Songs and rhyme in your own time

Published: 15 March 2021

Derby libraries rhymetime actors performing.

Until the pandemic, Rhymetimes were popular events in Derby’s libraries.

Derby Libraries’ Rhymetimes are back in a new format. The popular nursery rhyme sessions for pre-school children and their parents and carers are back as a series of online videos, created by Derby Theatre, to watch and follow at home.

Until the pandemic, Rhymetimes were popular events in Derby’s libraries, but have been unable to continue while restrictions remain in place. Because reading to children and sharing rhymes is so important to children’s language development, Derby Libraries approached the theatre to create professional and engaging online Rhymetimes.

Seven videos, each featuring three rhymes and songs, have been filmed against the stunning backdrop of The Little Mermaid, the theatre’s recent Christmas show which was shown online. Directed by Derby Theatre’s Artistic Director and Chief Executive, Sarah Brigham, and produced by Stuart Allen, the Rhymetimes will be available to watch for free from Tuesday 9 March 2021.

They can be viewed on the Rhymetimes page on the Derby Libraries website, and on the InDerby YouTube channel.

From Wind the Bobbin Up to A Sailor Went to Sea Sea Sea, and Twinkle Twinkle to Old Macdonald, babies and toddlers will love joining in with infectious rhymes, fun sounds and lively actions, performed by Ivan Stott and April Nerissa Hudson.

Each of the seven videos feature three engaging and well-known rhymes, complete with open captions. They also include an inspirational quote from a renowned author, to encourage parents and carers to help their children enjoy stories and reading from an early age, and a snippet of information about library services and what’s on offer for families.

As well as being a fun activity for young children to share with their parents or carers, reading to children and singing rhymes with them immediately improves their life chances. The Book Trust, provider of the national Bookstart Scheme, says:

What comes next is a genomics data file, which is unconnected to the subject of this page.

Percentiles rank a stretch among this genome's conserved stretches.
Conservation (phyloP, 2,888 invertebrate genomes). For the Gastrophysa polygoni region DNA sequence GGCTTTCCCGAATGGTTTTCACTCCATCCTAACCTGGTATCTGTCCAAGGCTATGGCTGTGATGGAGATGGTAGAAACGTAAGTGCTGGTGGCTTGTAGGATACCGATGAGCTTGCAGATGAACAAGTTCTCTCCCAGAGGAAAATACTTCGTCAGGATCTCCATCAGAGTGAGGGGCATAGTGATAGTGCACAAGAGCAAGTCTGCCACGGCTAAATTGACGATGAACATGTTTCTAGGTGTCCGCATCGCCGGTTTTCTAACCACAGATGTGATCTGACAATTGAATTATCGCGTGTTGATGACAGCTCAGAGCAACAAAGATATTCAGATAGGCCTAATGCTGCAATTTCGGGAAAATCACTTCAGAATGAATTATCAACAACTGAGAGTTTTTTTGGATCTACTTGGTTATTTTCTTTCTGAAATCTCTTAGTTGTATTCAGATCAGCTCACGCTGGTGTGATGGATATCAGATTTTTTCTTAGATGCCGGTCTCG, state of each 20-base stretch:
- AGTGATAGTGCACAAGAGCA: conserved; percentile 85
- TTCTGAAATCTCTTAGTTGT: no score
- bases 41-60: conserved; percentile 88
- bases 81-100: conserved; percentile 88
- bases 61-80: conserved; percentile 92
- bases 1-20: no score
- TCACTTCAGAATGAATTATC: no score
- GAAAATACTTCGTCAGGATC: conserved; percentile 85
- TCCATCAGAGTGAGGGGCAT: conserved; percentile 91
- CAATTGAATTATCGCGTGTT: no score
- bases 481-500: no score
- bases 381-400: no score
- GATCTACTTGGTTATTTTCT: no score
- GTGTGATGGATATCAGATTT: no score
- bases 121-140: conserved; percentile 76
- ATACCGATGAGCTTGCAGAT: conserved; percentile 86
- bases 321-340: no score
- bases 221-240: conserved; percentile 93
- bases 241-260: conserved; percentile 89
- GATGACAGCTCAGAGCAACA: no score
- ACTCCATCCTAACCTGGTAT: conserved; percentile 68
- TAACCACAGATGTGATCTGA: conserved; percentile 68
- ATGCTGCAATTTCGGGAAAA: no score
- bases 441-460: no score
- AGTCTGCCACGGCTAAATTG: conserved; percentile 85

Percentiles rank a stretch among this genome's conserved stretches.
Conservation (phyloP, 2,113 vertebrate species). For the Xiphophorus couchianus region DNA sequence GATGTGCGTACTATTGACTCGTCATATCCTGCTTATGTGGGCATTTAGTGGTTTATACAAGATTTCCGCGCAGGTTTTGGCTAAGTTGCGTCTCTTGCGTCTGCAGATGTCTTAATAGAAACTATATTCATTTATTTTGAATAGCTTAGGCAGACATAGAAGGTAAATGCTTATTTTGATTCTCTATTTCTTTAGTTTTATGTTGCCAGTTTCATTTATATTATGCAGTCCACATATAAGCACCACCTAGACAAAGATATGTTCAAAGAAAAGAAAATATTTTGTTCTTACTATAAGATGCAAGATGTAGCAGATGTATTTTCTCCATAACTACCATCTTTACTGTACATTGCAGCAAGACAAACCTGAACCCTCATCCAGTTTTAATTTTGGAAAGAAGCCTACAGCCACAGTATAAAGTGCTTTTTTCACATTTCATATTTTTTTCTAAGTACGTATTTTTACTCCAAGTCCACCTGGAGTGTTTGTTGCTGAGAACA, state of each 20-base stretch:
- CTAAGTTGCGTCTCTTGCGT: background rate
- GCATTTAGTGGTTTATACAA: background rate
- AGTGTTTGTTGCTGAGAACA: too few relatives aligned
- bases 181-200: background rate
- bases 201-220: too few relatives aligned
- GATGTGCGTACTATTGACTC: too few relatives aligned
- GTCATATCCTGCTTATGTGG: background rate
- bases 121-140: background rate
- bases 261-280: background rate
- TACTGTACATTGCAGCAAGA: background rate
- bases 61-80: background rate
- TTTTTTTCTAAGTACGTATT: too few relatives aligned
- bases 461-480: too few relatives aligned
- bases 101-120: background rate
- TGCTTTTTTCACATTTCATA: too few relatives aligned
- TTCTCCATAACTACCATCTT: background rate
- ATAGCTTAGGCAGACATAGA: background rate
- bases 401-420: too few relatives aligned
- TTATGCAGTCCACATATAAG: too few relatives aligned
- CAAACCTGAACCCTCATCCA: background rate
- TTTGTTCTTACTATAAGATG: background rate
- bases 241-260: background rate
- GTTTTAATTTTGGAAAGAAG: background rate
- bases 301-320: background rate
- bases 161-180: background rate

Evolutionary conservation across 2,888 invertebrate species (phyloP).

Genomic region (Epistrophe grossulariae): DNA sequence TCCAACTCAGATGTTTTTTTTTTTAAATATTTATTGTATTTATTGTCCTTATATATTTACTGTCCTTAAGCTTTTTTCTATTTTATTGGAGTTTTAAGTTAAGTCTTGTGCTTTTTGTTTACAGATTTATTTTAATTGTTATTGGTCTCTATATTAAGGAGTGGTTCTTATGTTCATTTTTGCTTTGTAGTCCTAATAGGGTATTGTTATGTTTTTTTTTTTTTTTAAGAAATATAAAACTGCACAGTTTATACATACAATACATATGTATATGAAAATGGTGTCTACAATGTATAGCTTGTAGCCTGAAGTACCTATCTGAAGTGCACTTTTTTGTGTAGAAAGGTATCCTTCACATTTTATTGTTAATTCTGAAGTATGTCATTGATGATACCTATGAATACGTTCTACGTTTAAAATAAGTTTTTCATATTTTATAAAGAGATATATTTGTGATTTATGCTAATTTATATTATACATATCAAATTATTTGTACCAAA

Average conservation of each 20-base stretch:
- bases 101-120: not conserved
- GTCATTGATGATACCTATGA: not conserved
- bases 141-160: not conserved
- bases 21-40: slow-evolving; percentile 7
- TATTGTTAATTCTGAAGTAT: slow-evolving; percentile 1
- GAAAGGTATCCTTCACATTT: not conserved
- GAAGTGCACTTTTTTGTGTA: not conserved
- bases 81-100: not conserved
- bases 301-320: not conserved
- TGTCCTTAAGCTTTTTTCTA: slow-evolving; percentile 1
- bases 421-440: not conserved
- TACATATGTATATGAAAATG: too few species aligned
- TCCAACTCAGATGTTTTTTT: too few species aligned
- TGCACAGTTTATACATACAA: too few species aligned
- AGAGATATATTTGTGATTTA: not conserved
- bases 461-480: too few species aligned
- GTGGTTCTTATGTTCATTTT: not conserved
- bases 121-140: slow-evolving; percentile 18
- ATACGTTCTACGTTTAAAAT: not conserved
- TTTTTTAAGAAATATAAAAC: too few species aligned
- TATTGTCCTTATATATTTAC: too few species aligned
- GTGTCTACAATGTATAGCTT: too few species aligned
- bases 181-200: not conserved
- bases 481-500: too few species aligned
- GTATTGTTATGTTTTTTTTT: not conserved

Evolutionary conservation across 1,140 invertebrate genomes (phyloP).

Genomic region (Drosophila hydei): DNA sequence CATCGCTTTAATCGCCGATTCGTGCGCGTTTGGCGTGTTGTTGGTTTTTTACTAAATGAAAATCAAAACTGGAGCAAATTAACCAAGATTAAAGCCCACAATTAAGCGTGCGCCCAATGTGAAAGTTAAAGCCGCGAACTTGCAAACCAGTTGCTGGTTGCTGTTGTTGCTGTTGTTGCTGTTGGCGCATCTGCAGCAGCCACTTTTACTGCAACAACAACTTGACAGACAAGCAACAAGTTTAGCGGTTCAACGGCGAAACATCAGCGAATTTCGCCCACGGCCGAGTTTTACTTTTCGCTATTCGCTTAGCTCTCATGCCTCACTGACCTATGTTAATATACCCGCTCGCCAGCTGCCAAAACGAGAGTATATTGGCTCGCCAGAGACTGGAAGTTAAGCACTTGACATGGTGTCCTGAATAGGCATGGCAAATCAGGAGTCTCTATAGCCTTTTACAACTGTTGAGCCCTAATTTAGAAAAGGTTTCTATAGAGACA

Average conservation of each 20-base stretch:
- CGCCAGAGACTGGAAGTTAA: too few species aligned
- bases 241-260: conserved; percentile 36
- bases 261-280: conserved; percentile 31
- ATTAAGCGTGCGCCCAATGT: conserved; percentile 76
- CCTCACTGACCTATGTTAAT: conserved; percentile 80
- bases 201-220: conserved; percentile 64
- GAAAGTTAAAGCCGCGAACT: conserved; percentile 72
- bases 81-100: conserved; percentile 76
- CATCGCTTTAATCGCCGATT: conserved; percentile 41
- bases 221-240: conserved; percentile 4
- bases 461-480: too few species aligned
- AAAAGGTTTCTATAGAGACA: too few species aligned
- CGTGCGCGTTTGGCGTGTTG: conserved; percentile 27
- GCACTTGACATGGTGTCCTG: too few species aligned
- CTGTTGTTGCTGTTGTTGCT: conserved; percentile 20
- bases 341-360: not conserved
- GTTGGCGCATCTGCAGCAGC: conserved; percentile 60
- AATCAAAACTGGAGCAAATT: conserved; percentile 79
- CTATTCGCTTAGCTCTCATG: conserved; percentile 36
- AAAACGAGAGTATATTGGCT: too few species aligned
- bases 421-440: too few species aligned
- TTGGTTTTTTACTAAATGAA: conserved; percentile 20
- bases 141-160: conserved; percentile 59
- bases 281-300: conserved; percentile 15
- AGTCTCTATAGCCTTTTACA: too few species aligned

Repetition of rhymes and singing supports language and literacy development. Children will take comfort from rhymes when they are repeated and become familiar. ... Through rhymes, children naturally learn essential skills for communicating, such as turn-taking and joining in.

Derby Libraries now plans to seek funding, in partnership with Derby Theatre, to create more online content for children.

Councillor Robin Wood, Cabinet Member for Culture, Leisure and Tourism, said:

While we can’t meet face-to-face, we have to be imaginative about how we work with families to inspire a love of reading and language in young children. I’m sure parents and children will delight in these colourful and well-presented videos, which provide some precious moments to share.

Sarah Brigham, Derby Theatre’s Chief Executive and Artistic Director, said:

Derby Theatre loves nothing more than delivering engaging stories to children so this opportunity to work with our local library service and create some fun and engaging rhymetime films was an ideal opportunity for us.  The local actors we engaged to tell the stories are well known faces to our under fives audience and we hope parents, carers and children will enjoy singing along with them.

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